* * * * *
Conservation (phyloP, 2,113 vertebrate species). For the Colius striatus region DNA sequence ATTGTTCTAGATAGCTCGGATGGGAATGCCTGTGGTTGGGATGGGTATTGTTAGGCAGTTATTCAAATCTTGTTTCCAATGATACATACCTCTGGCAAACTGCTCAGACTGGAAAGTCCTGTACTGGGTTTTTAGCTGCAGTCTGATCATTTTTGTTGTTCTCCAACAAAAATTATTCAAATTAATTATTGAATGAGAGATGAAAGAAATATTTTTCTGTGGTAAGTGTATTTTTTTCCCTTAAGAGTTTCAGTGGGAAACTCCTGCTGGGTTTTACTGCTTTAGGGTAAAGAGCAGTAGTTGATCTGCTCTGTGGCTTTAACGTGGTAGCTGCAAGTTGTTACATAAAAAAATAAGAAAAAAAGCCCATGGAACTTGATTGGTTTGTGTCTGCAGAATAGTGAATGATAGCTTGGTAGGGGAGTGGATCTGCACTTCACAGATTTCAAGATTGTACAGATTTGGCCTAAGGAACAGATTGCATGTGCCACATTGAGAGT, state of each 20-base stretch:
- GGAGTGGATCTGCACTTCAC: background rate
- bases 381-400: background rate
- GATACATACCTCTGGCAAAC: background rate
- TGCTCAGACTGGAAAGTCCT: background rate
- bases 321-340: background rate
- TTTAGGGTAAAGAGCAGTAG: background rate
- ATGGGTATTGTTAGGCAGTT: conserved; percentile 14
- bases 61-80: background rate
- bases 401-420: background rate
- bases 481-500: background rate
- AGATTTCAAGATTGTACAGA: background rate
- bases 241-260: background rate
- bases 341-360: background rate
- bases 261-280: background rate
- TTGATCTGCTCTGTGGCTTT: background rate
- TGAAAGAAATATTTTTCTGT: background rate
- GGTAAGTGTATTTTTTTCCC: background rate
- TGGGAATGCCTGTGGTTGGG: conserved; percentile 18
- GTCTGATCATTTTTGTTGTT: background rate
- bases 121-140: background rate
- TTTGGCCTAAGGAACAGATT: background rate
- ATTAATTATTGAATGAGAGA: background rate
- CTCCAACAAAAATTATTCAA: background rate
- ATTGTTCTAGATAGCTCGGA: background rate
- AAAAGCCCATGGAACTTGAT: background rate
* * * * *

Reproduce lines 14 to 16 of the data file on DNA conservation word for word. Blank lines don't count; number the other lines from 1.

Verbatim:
- bases 341-360: background rate
- bases 261-280: background rate
- TTGATCTGCTCTGTGGCTTT: background rate